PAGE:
No associations were found between sociodemographic characteristics and rates of sexual violence, which suggest that it pervasively occurs making it more difficult its prediction.
The impact of sexual violence varies but it depends on how a victim will process this experience and how much emotional support she will get together with the effect of other personal and environmental factors. Most studies have reported an actual health impact or an effect on health perception in the long run among abused women.3,7,9,13,17
In our study evidenced lower self-perception of physical and mental health status of pregnant women with history of sexual violence were lower if compared to those with no history of abuse. It is often manifested as nonspecific complaints and symptoms of difficult diagnosis mainly because victims may omit the abuse experience as they do not recognize it as a stressor.
Because the study subjects were exclusively selected from a public health service users the results cannot be generalized to women with different socioeconomic conditions.
In the light of sexual violence and negative impact on quality of life reported among pregnant women in our study, we recommend practical actions such as the inclusion of a sexual questionnaire that may help the etiological diagnosis of chronic complaints in any population group.
1. Aded NLO, Dalcin BLGS, Cavalcanti MT. Estudo da incidência de abuso sexual contra crianças no Rio de Janeiro, Brasil: an incidence study. Cad Saude Publica. 2007;23(8):1971-5. DOI:10.1590/S0102-311X2007000800024
2. Basile KC, Saltzman LE. Sexual violence surveillance: uniform definitions and recommended data elements: version 1.0. Atlanta: National Center for Injury Prevention and Control (US); 2002.
3. Benedict MI, Paine LL, Paine LA, Brandt D, Stallings R. The association of childhood sexual abuse with depressive symptoms during pregnancy, and selected pregnancy outcomes. Child Abuse Negl. 1999;23(7):659-70. DOI:10.1016/S0145-2134(99)00040-X
4. Ciconelli RM, Ferraz MB, Santos W, Meinão I, Quaresma MR. Tradução para a língua portuguesa e validação do questionário genérico de avaliação de qualidade de vida SF-36 (Brasil SF-36). Rev Bras Reumatol. 1999;39(3):143-50.
5. Dickinson LM, deGruy FV 3rd, Dickinson P, Candib LM. Health-related quality of life and symptom profiles of female survivors of sexual abuse. Arch Fam Med. 1999;8(1):35-43. DOI:10.1001/archfami.8.1.35
6. Drossman DA. Sexual and physical abuse and gastrointestinal illness. Scand J Gastroenterol Suppl. 1995;208:90-6. DOI:10.3109/00365529509107768
7. Faúndes A, Hardy E, Osis MJ, Duarte G. O risco para queixas ginecológicas e disfunções sexuais segundo história de violência sexual. Rev Bras Ginecol Obstet. 2000;22(3):153-7. DOI:10.1590/S0100-72032000000300006
8. Fleming JM. Prevalence of childhood sexual abuse in a community sample of australian women. Med J Aust. 1997;166(2):65-8.
9. Golding JM, Wilsnack SC, Learman LA. Prevalence of sexual assault history among women with common gynecologic symptoms. Am J Obstet Gynecol. 1998;179(4):1013-9. DOI:10.1016/S0002-9378(98)70208-X
10. Hobbins D. Survivors of childhood sexual abuse: implications for perinatal nursing care. J Obstet Gynecol Neonatal Nurs. 2004;33(4):485-97. DOI:10.1177/0884217504266908
11. Linton SJ. A prospective study of the effects of sexual or physical abuse on back pain. Pain. 2002;96(3):347-51. DOI:10.1016/S0304-3959(01)00480-8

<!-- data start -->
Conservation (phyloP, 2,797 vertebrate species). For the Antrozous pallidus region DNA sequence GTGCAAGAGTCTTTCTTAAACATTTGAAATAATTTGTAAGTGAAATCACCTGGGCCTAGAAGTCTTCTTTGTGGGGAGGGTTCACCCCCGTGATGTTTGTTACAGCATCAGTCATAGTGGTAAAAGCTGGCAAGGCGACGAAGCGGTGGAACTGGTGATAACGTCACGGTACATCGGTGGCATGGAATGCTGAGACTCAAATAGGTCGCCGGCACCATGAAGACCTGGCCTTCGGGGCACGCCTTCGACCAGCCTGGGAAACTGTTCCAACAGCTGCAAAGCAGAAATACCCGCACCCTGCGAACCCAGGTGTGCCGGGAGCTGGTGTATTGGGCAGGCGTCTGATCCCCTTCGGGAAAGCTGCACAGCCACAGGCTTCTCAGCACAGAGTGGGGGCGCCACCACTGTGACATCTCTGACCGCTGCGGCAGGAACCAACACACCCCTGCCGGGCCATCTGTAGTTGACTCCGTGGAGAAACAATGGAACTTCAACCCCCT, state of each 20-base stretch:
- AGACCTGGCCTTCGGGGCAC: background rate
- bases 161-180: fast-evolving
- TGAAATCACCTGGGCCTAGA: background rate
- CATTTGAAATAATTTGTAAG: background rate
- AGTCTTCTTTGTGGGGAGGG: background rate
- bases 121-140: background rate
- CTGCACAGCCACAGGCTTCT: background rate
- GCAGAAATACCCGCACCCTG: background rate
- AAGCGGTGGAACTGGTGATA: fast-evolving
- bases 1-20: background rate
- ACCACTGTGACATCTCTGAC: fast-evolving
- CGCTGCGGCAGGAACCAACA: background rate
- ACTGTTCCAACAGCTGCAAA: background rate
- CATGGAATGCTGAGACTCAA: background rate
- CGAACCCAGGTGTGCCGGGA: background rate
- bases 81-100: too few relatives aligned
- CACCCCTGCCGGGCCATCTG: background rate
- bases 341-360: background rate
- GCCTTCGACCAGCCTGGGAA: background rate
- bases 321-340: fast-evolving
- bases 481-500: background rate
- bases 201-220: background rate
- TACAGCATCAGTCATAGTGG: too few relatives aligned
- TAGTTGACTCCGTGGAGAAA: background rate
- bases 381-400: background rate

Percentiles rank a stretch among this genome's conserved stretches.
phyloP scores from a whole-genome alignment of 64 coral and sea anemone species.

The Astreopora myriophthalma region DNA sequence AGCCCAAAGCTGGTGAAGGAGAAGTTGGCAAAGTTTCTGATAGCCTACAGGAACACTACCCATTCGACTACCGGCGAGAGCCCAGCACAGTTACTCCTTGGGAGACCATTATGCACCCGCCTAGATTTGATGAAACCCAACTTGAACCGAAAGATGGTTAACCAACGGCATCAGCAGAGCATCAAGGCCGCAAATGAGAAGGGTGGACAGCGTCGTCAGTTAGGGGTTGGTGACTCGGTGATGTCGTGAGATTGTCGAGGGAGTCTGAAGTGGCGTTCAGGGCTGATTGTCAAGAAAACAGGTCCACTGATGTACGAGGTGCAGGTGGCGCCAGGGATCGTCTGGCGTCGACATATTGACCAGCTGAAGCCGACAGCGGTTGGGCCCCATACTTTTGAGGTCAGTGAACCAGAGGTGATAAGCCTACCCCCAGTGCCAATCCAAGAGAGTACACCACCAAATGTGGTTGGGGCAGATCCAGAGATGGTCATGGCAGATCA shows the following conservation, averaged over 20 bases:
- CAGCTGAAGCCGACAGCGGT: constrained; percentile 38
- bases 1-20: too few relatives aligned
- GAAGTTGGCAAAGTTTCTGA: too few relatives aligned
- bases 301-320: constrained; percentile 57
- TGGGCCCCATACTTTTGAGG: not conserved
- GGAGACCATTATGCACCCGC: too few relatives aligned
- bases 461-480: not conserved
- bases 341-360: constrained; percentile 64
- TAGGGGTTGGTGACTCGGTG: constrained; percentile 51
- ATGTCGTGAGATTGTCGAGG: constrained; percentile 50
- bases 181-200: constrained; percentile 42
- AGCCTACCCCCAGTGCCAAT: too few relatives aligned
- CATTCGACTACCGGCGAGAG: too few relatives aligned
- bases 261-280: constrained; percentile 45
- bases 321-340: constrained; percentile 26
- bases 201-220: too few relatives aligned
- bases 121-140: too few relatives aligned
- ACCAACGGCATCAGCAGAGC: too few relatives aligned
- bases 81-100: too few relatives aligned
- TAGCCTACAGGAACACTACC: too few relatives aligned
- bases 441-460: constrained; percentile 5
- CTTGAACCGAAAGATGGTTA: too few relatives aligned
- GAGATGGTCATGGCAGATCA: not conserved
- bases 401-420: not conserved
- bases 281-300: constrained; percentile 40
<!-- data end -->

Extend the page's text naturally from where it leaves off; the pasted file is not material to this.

12. McCauley J, Yurk RA, Jenckes MW, Ford DE. Inside "Pandora's box": abused women's experiences with clinicians and health services. J Gen Intern Med. 1998;13(8):549-55. DOI:10.1046/j.1525-1497.1998.00166.x
13. Plichta SB, Falik M. Prevalence of violence and its implication for women´s health. Women´s Health Issues. 2001;11(3):244-58. DOI:10.1016/S1049-3867(01)00085-8
14. Polanczyk GV, Zavaschi ML, Benetti S, Zenker R, Gammerman PW. Violência sexual e sua prevalência em adolescentes de Porto Alegre, Brasil. Rev Saude Publica. 2003;37(1):8-14. DOI:10.1590/S0034-89102003000100004
15. Sar V, Akyüz G, Dogan O. Prevalence of dissociative disorders among women in the general population. Psychiatry Res. 2007;149(1-3):169-76. DOI:10.1016/j.psychres.2006.01.005
16. Schraiber LB, d'Oliveira AFPL, França-Jr. I, Pinho AA. Violência contra a mulher: estudo em uma unidade de atenção primária à saúde. Rev Saude Publica. 2002;36(4):470-7. DOI:10.1590/S0034-89102002000400013
17. Stenson K, Heimer G, Lundh C, Nordström M-L, Saarinen H, Wenker A. Lifetime prevalence of sexual abuse in a swedish pregnant population. Acta Obstet Gynecol Scand. 2003;82(6):529-36. DOI:10.1034/j.1600-0412.2003.00111.x
18. Tadjen O, Thoennes N. Prevalence, incidence and consequences of violence against women: findings from the national violence against women survey. Washington, DC: US Department of Justice, National Institute of Justice and Centers for Disease Control; 1998.
19. Tedesco JJA. O mundo emocional da grávida. In: Tedesco JJA. A grávida: suas indagações e as dúvidas do obstetra. São Paulo: Atheneu, 2002. p.265-85.
20. Ware JE, Kosinski M, Turner-Bowker DM, Gandeck B. User's manual for the SF-12v2TM Health Survey: (with a supplement documenting SF-12® Health Survey). Lincoln: QualityMetric; 2002.
21. Whiffen VE, MacIntosh HB. Mediators of link between childhood sexual abuse and emotional distress: a clinical review. Trauma Violence Abuse. 2005;6(1):24-39. DOI:10.1177/1524838004272543
22. Wyatt GE. The sexual abuse of Afro-American and White American women in childhood. Child Abuse Negl. 1985;9(4):507-19. Correspondence: Received: 6/3/2008 De Aquino NMR was supported by a Master's grant from São Paulo Research Foundation (Fapesp - Process No.: 06/52755-1).
Nicole Moraes Rêgo De Aquino
Rod. Amaro Antonio Vieira, 2371/521 - Itacorubi
88034-102 Florianópolis, SC, Brasil
Article based on Aquino NMR's Master's dissertation submitted to the Graduate Program in Obstetrics at Universidade Federal de São Paulo in 2008.
De Aquino NMR was supported by a Master's grant from São Paulo Research Foundation (Fapesp - Process No.: 06/52755-1).